I don't know why this percolated to the top of my consciousness today, but I thought I'd dump a link here so I can find it again. I recalled reading an article about the use of a particular special MOSFET device for use in crystal radios. It took me a tiny bit of time to find it, but here is a link to the Bob Cutler's QST article A High Sensitivity Crystal Set. In conventional FET devices, the FET doesn't conduct unless the gate voltage exceeds the threshold voltage. For a common power MOSFET like the IRF510, the threshold voltage might be 2 volts. For devices like the ALD110900A (datasheet here) the threshold is essentially zero. This makes a great variety of very lower power oscillators and amplifiers possible.
Cutler's crystal set design is innovative because it doesn't require an outdoor antenna or ground to function. It's a zero power radio with enhanced performance provided by this MOSFET device. I'm not the only one who thinks so either: no less a radio luminary than Wes Hayward, W7ZOI found Cutler's ideas thought provoking and interesting.
Addendum: G3XBM was looking at the same zero threshold devices. His page links to an application note for a 32 uw oscillator that can operate on a mere 0.5v supply voltage.
Addendum2: Ben Tongue has an interesting article on extracing energy received from a strong radio station to charge a supercapacitor, and then power a very low power amplifier that can be used to enhance the operation of his crystal set. It seems to rely on a micropower operational amplifier manufactured by Texas Instruments.
I was reviewing Stu's articles on his "Ethergeist" blog again regarding his QRPp WSPR beacon, and was admiring his nice looking prototypes. I've goofed around with using tin snips to cut small pieces of copper clad and gluing them down to make solder pads, but Stu just uses a carbide tip scribing tool to cut straight lines into copper clad. The results look really nice, so I stopped and picked up a carbide tipped tool from Home Depot (about six bucks). Preliminary testing shows that it is necessary to use a straight edge and that it takes about ten passes to cut through the copper, but the resulting lines do look nice. I might use this on a future project.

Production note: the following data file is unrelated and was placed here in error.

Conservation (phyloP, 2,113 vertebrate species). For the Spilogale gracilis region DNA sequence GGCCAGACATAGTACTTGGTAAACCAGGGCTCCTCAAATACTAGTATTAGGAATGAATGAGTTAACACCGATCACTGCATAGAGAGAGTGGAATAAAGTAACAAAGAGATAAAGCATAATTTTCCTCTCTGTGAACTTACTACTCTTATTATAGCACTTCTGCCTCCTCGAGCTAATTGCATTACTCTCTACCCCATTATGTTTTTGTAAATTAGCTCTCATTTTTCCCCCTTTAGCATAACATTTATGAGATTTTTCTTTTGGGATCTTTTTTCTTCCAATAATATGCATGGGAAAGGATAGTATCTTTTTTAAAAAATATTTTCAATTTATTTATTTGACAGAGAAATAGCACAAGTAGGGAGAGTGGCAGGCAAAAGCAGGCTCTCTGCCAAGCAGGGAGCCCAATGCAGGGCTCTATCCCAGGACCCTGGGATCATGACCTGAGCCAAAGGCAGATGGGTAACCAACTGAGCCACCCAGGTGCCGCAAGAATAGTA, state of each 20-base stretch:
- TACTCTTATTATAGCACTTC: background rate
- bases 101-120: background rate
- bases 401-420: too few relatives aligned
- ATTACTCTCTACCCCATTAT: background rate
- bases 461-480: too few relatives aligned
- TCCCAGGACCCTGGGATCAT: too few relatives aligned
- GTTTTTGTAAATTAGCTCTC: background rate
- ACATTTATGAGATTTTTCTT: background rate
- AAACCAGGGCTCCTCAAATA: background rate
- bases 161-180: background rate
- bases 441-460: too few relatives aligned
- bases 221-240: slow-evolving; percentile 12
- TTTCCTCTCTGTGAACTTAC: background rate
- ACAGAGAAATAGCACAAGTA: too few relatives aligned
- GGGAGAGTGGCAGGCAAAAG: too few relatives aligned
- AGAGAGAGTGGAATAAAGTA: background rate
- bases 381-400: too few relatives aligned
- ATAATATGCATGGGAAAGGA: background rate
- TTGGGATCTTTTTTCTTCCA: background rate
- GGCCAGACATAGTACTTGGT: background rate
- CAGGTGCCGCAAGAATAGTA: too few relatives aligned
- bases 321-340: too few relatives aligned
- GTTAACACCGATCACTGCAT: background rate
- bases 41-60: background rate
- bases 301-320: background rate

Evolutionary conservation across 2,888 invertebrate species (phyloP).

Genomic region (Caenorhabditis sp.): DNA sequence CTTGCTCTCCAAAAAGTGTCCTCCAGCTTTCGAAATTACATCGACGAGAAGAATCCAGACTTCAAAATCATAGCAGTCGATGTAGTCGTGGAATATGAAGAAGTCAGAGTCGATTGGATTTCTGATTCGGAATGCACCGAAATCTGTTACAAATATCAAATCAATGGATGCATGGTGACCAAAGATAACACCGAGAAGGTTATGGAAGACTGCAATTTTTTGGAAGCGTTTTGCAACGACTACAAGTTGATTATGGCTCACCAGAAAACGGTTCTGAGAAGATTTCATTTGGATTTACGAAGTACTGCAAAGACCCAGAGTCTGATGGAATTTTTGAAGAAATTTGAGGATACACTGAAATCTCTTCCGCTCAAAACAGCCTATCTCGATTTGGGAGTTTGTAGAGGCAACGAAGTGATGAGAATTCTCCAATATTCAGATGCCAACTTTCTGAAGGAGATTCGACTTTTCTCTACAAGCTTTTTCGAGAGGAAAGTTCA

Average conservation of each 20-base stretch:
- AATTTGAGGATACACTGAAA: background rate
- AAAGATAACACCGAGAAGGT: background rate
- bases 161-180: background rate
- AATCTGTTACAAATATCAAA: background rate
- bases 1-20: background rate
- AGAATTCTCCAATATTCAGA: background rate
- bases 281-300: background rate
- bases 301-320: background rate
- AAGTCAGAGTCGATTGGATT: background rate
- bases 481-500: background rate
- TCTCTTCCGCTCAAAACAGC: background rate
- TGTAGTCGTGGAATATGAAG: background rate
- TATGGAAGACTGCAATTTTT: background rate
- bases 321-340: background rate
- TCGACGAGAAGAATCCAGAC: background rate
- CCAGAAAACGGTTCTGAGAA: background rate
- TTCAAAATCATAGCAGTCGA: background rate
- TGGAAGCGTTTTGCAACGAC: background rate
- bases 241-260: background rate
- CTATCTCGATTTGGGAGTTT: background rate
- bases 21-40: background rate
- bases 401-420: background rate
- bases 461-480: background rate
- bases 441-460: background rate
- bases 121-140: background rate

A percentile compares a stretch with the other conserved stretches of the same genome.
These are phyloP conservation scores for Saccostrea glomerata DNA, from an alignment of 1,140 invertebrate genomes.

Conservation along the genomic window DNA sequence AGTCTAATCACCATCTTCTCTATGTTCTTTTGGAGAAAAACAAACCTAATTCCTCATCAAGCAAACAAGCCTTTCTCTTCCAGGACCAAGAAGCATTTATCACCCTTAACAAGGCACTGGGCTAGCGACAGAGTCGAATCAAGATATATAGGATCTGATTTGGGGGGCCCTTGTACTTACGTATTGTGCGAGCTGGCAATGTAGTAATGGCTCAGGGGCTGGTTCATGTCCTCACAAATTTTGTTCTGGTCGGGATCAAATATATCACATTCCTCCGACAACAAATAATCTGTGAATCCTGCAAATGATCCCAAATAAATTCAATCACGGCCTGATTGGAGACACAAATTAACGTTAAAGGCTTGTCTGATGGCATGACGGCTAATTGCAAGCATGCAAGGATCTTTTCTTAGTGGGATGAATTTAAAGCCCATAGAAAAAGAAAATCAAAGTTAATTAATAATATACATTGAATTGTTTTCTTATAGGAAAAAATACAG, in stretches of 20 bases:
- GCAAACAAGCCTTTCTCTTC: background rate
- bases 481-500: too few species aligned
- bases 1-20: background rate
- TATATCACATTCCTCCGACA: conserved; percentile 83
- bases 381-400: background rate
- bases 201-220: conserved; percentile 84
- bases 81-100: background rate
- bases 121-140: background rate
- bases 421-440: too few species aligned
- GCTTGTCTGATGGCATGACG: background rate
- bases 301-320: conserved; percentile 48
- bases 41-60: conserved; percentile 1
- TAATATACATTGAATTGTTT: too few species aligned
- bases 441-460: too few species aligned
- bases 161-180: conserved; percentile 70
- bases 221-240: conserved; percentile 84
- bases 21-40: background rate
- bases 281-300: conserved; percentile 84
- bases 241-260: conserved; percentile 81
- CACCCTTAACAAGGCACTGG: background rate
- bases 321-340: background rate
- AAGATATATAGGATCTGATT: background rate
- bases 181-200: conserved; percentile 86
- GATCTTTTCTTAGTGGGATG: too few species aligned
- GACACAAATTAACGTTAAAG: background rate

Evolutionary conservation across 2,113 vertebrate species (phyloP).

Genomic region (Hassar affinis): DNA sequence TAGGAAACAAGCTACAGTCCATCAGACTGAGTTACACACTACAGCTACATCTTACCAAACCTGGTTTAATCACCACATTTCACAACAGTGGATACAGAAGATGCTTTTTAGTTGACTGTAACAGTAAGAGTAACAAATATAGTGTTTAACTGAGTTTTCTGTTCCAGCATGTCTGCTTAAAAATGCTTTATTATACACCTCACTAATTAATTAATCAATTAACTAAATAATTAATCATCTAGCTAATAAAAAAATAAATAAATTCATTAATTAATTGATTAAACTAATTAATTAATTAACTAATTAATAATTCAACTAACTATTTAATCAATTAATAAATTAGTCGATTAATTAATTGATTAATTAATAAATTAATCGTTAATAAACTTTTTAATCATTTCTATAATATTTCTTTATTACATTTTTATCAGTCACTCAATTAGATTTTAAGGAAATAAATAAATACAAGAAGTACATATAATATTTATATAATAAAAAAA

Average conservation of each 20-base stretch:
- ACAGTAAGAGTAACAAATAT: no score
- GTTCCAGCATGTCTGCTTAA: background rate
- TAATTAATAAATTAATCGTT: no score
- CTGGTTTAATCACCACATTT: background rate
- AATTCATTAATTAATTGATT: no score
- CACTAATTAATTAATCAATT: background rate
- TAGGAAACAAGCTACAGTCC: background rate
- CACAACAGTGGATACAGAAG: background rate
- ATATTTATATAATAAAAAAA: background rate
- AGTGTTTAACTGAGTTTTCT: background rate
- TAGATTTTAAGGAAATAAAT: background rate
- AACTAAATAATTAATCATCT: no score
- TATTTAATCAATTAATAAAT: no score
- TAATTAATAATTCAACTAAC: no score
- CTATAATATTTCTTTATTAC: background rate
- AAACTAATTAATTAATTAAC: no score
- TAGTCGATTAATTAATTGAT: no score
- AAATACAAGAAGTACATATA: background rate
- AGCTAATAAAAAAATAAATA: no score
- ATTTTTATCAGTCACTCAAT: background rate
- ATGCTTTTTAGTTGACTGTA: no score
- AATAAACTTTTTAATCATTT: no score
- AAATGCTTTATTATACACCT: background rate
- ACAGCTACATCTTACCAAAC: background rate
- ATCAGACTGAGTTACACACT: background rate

There are a number of interesting radios based upon using things like hex inverters or octal drivers as both oscillator and amplifier. In digging around, I found the most common chip used in this application is the 74HC240. Here's a link to a page which contains many interesting links:
Another link to a similar design which points at a QST article which you can access if you are a registered ARRL member.
Well, over the weekend I completed the trial assembly of my DC40B. The voltages all measured out correct, but the oscillator seemed to not start reliably. It appears that the twin 47pf caps that provide crystal feedback may not be quite sufficient to reliably start the oscillator on power up. If I prod the base of Q5 with my oscilloscope probe, the oscillator starts right up. In discussions on the dc40kits yahoo! group, it appears that at least one other ham found that he had to add some capacitance to his dc40b kit, so I'll give that a try.
In a fit of stupidity though, I went blindly forward, and promptly installed all the ICs. Like an idiot though, I wasn't watching what I was doing. No, I didn't install anything backwards, I installed the 8 pin op amp in place of the 8 pin AVR and vice versa. Guess what? The Atmel AVR gets pretty hot when you install it in the wrong place! IDIOT. Oh well. While no magic smoke was released, it appears that I have zorched the chip, so I've got an email into KI6DS to order some replacements (maybe I should get more than one...)
Anyway, that's my update.
Too tired, so instead I took the wife out for some Mexican food and a movie, and when I got back I relaxed a bit. I have the feeling in my tired state I would have just made mistakes. I did dust off my old Manhattan style constructed oscillator since AK6L was going down the path of building them, and I decided to hook it up to my $20 oscilloscope and see what it looked like. It's currently got a 7.040 crystal in it, and I must admit: the waveform looks pretty nice (excuse the iPhone picture, I haven't been able to find the SD card reader for my Canon, and I didn't spend any time improving the lighting).
Not bad at all.